“If our leaders decide to weaponize, we must protect ourselves during the dangerous acquisiton phase. Doing so will require shrewd tactics and subtle action. It will also require -- and must aim to acquire -- time to bring the various elements together.
“There are well-tested models for handling this dangerous process. The United States, Russia, Israel, China, India, Pakistan and North Korea each rushed through the acquisition phase as rapidly and as secretly as possible. Iran cannot hope to achieve the same degree of secrecy, but it has a means to overcome excessive surveillance or interference. The model for that action was provided by China and Vietnam, and if done with care, it can be effective. In essence, it simply alternates offers to negotiate with moves to build the still-legal nuclear manufacturing capacity. We Iranians add an element to the Chinese and Vietnamese model. It is the traditional Shia protective mode of dissimulation (taqiyyah). Such a tactic would give Iran the option at any time of agreeing to nuclear restraint or, if our conditions are not met or we find that danger increased to an intolerable level, of moving ahead to acquire a weapon. Alternating the two activities, what Mao called “talk talk fight fight” thus for Iran would become ‘offer to talk, offer to talk, spin centrifuges, spin centrifuges.’ “Such a policy requires subtlety and close attention to the temper of the United States and Israel. Pushing too hard or fast could precipitate an attack.
“We may not have a free choice in these matters. Israel may attack us whatever we do and even whatever the cost to Israel itself. After all, governments do not always act on rational intelligence assessments and are often driven by anger, fear or ideology. Consequently, I must affirm that the most certain way to deter attack is to acquire at least one nuclear weapon and the means to deliver it. That is what Russia, China, India, Pakistan and Israel have done. The means to deliver a weapon, the Shihab-3 missile, has been in hand for five or six years. The bomb itself is not in hand. And getting it will be both dangerous, as I have said, and costly in intellectual resources and money.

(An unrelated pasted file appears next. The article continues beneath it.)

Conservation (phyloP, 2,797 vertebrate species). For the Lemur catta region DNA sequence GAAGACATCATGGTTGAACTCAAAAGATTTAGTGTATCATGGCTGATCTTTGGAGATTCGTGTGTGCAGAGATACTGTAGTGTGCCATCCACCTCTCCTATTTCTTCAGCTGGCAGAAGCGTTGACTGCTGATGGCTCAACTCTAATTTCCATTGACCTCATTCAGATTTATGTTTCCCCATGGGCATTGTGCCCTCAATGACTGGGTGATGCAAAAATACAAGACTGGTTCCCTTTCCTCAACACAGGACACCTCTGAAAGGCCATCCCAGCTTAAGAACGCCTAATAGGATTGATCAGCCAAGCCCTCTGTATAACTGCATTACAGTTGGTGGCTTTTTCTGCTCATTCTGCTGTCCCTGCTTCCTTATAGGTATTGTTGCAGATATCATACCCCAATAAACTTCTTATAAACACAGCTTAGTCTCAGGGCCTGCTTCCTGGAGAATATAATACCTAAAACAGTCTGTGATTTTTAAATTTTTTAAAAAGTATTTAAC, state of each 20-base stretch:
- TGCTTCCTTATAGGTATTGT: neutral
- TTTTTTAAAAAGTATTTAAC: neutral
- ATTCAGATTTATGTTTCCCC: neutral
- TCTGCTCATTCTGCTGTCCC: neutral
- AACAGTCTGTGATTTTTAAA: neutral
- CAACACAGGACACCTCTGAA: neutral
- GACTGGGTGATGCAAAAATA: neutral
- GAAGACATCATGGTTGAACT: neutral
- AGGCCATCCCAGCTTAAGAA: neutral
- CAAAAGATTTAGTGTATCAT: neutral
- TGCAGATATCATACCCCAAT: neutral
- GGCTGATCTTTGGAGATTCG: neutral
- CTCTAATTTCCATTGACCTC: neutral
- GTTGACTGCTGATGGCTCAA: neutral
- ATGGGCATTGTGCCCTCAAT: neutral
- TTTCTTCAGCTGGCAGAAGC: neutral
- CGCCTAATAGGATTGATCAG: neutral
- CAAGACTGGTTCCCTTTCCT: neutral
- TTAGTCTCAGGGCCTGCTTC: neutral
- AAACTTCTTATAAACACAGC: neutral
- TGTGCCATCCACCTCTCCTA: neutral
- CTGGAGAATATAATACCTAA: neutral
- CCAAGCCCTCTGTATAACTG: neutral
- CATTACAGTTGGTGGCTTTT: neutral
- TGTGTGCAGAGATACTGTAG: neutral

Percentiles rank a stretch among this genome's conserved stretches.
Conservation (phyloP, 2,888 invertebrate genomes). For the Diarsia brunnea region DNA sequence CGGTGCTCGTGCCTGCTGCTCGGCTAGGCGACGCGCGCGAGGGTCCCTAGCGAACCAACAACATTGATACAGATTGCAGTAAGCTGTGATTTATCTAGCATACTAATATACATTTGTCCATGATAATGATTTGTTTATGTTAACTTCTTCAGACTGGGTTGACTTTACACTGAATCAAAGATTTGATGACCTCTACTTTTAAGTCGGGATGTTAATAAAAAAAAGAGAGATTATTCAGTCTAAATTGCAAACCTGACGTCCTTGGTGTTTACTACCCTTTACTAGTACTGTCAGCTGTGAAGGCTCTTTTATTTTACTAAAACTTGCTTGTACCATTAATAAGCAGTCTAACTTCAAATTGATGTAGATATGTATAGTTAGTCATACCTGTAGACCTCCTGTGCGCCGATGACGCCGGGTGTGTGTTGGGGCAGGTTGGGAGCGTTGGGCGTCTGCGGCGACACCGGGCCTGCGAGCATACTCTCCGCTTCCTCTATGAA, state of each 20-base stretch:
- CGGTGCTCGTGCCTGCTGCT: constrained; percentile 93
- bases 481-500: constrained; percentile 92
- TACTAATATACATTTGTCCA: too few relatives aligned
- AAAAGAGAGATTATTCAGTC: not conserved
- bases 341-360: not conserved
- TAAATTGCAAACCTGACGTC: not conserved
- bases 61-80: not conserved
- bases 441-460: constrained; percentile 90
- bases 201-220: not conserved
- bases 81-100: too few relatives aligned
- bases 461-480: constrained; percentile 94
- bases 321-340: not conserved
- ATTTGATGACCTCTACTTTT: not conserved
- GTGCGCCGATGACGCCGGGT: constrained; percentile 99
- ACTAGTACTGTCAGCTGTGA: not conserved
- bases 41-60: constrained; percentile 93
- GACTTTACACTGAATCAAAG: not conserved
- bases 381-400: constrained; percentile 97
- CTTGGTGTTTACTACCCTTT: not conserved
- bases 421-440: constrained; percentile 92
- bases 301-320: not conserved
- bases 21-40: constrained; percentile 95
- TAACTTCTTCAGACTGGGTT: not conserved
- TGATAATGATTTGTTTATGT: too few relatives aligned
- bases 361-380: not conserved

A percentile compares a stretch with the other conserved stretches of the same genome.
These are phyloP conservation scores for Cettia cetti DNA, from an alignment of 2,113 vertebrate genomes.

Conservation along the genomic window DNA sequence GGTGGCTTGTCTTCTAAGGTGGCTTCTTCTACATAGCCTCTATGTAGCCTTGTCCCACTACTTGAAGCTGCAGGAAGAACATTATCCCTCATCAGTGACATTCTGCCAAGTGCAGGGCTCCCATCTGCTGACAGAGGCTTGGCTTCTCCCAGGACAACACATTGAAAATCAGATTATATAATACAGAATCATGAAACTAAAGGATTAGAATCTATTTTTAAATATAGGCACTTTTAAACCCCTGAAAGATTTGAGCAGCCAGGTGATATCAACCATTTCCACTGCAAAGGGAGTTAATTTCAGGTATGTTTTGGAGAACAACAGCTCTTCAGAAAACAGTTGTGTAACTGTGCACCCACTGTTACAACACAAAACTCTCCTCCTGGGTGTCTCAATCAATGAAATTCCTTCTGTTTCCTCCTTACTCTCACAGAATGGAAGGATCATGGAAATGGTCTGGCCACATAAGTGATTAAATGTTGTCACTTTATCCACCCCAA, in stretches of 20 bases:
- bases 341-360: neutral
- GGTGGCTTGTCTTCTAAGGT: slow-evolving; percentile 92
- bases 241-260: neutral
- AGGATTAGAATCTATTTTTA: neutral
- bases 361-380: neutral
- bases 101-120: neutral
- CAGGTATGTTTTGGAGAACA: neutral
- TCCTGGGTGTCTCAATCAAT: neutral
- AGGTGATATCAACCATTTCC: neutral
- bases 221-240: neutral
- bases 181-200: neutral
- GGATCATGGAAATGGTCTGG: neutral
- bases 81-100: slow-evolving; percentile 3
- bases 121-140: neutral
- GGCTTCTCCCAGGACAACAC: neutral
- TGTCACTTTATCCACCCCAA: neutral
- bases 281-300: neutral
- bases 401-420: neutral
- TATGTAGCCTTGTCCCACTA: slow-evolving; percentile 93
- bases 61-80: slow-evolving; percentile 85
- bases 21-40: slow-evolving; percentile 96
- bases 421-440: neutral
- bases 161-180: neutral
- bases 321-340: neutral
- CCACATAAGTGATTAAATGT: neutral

“Therefore, if security can be achieved in ways that also contribute to the wealth of the country, they would be obviously preferable. So, we should explore the alternatives.”
Now reverting to my own position as an American and drawing on considerable experience in planning policy, negotiating difficult problems (including helping to end the Algerian war as head of the US government Algerian Task Force and negotiating a ceasefire in the “Suez War” at the request of Israeli Prime Minister Golda Meir), I suggest that the answer to the question I posed above is that there is the possibility of a “deal” that would prevent war and thus work to American and world interests.
As I see the major elements of such a deal, they include, in order of precedence, the following: